JEMEZ PUEBLO ROUND TABLEPosted: May 2, 2012
By Allen Dale Olson and Circe Olson Woessner
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By the time we were all assembled around Tito and Lorraine Chinana’s dining room table, there were seventeen of us – fourteen residents of the Jemez Pueblo and three board members of the Museum of the American Military Family (MAMF). We were there not to dine —though it wasn’t long before Lorraine produced a wonderful meal–we were there to talk freely and openly about the effect of military service on Jemez Pueblo families during and since World War II.
The get-together between MAMF and the normally very private Jemez citizens was due, in part, because of Museum Board Member Allen Whitt’s earlier interviews with some of them for the Veterans History Project.
The exceptional gathering got off to a good start when World War II Veteran Geronimo Fragua raised his hands and invoked a blessing from the Great Spirit for everyone in the room. In his booming voice, he wanted it understood that “we are all One…all under the same Great Spirit –and we must never forget that and we should say what needs to be said, and to remember we are all together.”
Circe Olson Woessner, MAMF Executive Director explained that she had created the Museum of the American Military Family because, as an Army wife and mother, and as a child growing up around the military, she had been surprised about how little public recognition had ever been given to the spouses, the children and parents, brothers and sisters of men and women in the military…
To facilitate the discussions, Circe had sent a list of questions a few weeks before, which many people had filled out or had sent along with one of those gathered.
The conversations over the next four hours ranged from combat experiences to home life, to PTSD and to the frustrations of trying to get Veteran benefits. There was a great deal of laughter, some anger and a few tears. But above all, there was pride.
This is the first of several articles based on the stories.
Geronimo urged the attendees to speak frankly and reminded them that there was a time when the Indian wasn’t considered fit for military service but that a lot has changed since the Second World War. He added that he was proud of having been one of “Patton’s Boys” in WW II.
Like many military families, Lorraine and Tito Chinana can point to multiple generations of military in their family. Tito’s grandfather served in WW I and Lorraine recalled her military grandparents fondly. Eighty-eight-year-old Napoleon Loretto said that all five brothers in his family served overseas concurrently during WWII.
Norma Toya said she felt “hurt” when her son first joined the military; she didn’t want him to leave home. Now three of her children and a nephew are in the military and seem to be making careers of it. Because of Jemez’ remoteness, it makes keeping in touch that much harder. Lorraine agreed.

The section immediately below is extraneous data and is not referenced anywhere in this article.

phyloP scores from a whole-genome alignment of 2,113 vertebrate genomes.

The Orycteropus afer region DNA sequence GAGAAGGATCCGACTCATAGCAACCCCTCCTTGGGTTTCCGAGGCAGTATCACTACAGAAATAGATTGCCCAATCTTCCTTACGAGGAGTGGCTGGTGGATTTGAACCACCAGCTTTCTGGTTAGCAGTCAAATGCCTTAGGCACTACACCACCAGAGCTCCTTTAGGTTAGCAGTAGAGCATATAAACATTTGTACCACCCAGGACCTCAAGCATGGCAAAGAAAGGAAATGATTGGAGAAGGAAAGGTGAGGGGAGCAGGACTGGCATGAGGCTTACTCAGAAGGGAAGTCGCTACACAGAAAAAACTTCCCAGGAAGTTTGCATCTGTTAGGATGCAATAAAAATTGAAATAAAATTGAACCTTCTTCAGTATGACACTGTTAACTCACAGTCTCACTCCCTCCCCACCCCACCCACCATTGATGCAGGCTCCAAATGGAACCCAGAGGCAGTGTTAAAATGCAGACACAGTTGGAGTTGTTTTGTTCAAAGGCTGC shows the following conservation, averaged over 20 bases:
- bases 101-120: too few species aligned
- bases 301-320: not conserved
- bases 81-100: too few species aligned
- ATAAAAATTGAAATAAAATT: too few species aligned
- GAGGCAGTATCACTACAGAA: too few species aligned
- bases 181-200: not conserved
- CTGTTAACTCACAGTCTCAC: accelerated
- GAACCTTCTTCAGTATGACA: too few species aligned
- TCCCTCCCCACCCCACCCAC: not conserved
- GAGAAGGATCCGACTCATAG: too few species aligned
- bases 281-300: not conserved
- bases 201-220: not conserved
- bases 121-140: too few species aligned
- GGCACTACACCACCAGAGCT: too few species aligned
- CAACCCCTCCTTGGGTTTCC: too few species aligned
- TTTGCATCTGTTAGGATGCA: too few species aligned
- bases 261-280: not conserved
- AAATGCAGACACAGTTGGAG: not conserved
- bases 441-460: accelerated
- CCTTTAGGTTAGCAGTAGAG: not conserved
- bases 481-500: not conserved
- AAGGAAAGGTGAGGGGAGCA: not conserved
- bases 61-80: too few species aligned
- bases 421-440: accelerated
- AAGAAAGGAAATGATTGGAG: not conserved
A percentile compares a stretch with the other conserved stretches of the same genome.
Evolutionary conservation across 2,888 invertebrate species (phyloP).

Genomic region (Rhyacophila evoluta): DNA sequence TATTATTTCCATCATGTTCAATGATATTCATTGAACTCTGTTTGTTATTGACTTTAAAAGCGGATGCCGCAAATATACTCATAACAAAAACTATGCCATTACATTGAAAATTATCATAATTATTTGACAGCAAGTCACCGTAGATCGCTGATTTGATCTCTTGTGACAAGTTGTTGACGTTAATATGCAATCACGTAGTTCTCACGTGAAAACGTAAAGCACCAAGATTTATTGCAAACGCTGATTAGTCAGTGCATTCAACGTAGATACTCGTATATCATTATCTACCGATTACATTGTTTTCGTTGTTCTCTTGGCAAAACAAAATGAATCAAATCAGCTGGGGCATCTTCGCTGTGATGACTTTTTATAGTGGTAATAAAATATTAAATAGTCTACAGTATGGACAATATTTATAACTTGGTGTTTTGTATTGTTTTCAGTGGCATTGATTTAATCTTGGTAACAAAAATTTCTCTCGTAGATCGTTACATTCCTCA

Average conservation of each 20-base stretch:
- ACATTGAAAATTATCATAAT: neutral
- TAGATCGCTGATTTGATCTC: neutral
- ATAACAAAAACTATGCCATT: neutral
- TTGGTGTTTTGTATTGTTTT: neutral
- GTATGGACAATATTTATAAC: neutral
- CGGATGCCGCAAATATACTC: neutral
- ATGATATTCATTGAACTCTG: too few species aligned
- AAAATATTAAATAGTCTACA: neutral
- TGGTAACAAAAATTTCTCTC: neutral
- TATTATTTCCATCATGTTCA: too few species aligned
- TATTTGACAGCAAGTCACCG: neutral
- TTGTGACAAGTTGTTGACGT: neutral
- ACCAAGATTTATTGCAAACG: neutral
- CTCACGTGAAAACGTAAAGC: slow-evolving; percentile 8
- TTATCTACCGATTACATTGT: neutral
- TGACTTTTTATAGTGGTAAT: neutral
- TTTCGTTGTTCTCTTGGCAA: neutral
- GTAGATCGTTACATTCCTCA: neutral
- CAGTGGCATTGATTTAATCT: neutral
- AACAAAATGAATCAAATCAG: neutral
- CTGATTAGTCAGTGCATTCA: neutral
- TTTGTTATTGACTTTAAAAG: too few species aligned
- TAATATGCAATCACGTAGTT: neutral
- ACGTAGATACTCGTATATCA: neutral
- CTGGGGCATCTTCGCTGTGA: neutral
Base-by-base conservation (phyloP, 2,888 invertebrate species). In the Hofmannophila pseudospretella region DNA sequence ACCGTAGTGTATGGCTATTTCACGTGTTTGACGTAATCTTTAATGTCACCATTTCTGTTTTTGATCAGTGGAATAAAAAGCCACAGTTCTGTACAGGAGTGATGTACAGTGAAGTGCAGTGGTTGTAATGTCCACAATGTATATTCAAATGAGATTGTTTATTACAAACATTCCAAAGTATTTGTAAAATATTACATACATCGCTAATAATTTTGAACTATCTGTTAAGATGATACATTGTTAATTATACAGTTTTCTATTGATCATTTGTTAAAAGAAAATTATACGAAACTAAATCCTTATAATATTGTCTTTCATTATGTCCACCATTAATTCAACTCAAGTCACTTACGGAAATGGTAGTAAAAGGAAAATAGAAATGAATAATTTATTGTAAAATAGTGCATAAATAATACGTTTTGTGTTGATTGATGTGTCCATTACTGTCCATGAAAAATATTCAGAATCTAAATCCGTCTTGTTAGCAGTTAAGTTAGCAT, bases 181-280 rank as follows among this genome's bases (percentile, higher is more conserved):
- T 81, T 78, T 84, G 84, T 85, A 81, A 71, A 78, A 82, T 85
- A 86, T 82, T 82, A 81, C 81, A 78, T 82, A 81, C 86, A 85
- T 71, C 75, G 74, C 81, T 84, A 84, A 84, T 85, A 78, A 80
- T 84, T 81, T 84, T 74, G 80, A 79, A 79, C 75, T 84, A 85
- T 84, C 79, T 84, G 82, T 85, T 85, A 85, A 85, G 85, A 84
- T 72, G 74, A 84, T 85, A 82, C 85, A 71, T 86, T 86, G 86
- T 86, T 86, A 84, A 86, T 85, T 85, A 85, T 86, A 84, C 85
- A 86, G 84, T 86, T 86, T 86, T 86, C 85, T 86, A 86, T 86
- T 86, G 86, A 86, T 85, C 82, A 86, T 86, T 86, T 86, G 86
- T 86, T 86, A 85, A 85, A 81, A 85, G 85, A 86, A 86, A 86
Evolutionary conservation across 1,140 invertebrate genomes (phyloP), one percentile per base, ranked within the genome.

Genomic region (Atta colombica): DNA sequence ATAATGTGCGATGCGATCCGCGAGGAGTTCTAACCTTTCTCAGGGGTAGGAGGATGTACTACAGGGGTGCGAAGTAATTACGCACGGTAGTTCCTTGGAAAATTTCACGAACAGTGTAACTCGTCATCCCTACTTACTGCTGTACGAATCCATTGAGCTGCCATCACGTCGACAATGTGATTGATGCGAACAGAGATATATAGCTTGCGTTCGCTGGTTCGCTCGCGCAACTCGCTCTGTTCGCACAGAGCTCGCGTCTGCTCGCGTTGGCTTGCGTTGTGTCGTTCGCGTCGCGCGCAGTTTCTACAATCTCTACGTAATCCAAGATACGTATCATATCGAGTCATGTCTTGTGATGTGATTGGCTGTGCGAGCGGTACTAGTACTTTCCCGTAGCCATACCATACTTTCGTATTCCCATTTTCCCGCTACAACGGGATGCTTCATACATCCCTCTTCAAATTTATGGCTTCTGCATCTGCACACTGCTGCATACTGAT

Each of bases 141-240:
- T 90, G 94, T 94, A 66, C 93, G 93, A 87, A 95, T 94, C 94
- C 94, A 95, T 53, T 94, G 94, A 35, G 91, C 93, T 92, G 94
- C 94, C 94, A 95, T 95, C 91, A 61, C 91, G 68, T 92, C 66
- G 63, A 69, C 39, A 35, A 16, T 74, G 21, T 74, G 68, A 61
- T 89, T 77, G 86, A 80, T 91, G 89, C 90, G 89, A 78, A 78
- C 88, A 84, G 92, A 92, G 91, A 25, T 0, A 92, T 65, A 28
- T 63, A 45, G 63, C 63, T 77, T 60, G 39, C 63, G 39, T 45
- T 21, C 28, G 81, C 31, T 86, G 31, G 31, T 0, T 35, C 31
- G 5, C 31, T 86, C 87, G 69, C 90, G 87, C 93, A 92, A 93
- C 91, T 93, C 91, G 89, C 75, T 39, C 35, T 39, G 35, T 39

Geronimo pointed out that’s one of the differences now. “Today they volunteer. I was drafted,” he said. Mabel Sando whose husband died in 1982, was not drafted, but chose to join the Air Force.
Lorraine took the lead in addressing concerns of the families. She told how Tito had gone off to Vietnam and she never really knew what he was doing in the war. Four members of the Pueblo had been killed over there, she said. She knew that Tito was suffering, but “we didn’t know about PTSD back then,” and the Agent Orange caused him to get diabetes and lose his left leg. She explained that no one from the government came to the Pueblo to talk about benefits. It was more than five years before they knew what was even available. Now they help all the Pueblo Veterans navigate the system to get the support and benefits.
Lorraine added that it took nearly 67 years for Geronimo and Napoleon and other Jemez Pueblo World War II Veterans to realize some of the benefits to which they were entitled, and that by telling their stories, it may help future Veterans.
Geronimo said that that is why it is so important “to keep talking, to tell our stories, to learn about our government and our system.”
Families in Jemez are close-knit. Rosalie Fragua said it was hard to manage everything when Geronimo went to Korea, but her grandmother-in-law came by early every morning to light the fire to have the house warm when Rosalie and two small children got out of bed. Her daughter, Laura, mentioned that while there was no formal spouse support group, the women in the Pueblo were very helpful to one another. Norma, too, mentioned how important Tito and Lorraine were to not only her children, but to others in the Pueblo.
More stories unfolded and more memories were shared. Time flew by. We looked at the clock, and couldn’t believe four hours had passed. It hadn’t taken long for the tentativeness of the first few minutes to dissipate. As mothers, and Veterans, and children and wives, we had this in common: service, sacrifice, pride, and deferring to Geronimo, we were, indeed, One.